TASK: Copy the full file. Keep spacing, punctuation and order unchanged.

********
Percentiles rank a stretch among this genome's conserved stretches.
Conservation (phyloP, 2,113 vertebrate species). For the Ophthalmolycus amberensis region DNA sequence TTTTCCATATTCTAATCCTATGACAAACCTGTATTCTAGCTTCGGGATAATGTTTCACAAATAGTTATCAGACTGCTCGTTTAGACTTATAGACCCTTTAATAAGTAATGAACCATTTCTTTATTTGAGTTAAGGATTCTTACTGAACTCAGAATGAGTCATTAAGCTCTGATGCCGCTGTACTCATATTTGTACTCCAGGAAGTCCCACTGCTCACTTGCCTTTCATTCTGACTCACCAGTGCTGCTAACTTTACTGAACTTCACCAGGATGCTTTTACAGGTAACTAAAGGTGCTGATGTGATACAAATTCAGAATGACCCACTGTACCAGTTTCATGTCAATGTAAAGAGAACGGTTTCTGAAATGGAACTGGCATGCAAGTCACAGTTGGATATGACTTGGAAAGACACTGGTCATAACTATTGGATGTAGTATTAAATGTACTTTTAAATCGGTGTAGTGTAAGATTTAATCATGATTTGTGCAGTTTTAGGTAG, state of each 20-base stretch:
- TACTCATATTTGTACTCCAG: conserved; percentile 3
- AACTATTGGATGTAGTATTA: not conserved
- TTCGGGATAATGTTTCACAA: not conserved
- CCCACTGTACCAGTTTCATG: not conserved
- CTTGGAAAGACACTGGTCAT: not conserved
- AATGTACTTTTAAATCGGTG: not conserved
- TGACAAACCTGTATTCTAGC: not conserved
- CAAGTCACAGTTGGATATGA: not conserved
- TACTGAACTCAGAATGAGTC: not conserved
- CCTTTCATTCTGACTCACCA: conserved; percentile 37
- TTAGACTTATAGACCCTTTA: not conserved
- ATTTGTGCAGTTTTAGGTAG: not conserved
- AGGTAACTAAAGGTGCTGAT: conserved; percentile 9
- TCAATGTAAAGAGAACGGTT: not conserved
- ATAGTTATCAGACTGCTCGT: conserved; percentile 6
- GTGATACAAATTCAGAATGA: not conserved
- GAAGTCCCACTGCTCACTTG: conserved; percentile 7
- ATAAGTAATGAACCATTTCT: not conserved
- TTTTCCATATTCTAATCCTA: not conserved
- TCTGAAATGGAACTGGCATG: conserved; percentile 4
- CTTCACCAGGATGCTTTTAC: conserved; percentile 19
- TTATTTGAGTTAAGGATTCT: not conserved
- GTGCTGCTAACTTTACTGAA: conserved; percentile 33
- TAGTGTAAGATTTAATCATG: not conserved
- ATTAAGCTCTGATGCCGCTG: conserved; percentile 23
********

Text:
Percentiles rank a stretch among this genome's conserved stretches.
Conservation (phyloP, 2,113 vertebrate species). For the Ophthalmolycus amberensis region DNA sequence TTTTCCATATTCTAATCCTATGACAAACCTGTATTCTAGCTTCGGGATAATGTTTCACAAATAGTTATCAGACTGCTCGTTTAGACTTATAGACCCTTTAATAAGTAATGAACCATTTCTTTATTTGAGTTAAGGATTCTTACTGAACTCAGAATGAGTCATTAAGCTCTGATGCCGCTGTACTCATATTTGTACTCCAGGAAGTCCCACTGCTCACTTGCCTTTCATTCTGACTCACCAGTGCTGCTAACTTTACTGAACTTCACCAGGATGCTTTTACAGGTAACTAAAGGTGCTGATGTGATACAAATTCAGAATGACCCACTGTACCAGTTTCATGTCAATGTAAAGAGAACGGTTTCTGAAATGGAACTGGCATGCAAGTCACAGTTGGATATGACTTGGAAAGACACTGGTCATAACTATTGGATGTAGTATTAAATGTACTTTTAAATCGGTGTAGTGTAAGATTTAATCATGATTTGTGCAGTTTTAGGTAG, state of each 20-base stretch:
- TACTCATATTTGTACTCCAG: conserved; percentile 3
- AACTATTGGATGTAGTATTA: not conserved
- TTCGGGATAATGTTTCACAA: not conserved
- CCCACTGTACCAGTTTCATG: not conserved
- CTTGGAAAGACACTGGTCAT: not conserved
- AATGTACTTTTAAATCGGTG: not conserved
- TGACAAACCTGTATTCTAGC: not conserved
- CAAGTCACAGTTGGATATGA: not conserved
- TACTGAACTCAGAATGAGTC: not conserved
- CCTTTCATTCTGACTCACCA: conserved; percentile 37
- TTAGACTTATAGACCCTTTA: not conserved
- ATTTGTGCAGTTTTAGGTAG: not conserved
- AGGTAACTAAAGGTGCTGAT: conserved; percentile 9
- TCAATGTAAAGAGAACGGTT: not conserved
- ATAGTTATCAGACTGCTCGT: conserved; percentile 6
- GTGATACAAATTCAGAATGA: not conserved
- GAAGTCCCACTGCTCACTTG: conserved; percentile 7
- ATAAGTAATGAACCATTTCT: not conserved
- TTTTCCATATTCTAATCCTA: not conserved
- TCTGAAATGGAACTGGCATG: conserved; percentile 4
- CTTCACCAGGATGCTTTTAC: conserved; percentile 19
- TTATTTGAGTTAAGGATTCT: not conserved
- GTGCTGCTAACTTTACTGAA: conserved; percentile 33
- TAGTGTAAGATTTAATCATG: not conserved
- ATTAAGCTCTGATGCCGCTG: conserved; percentile 23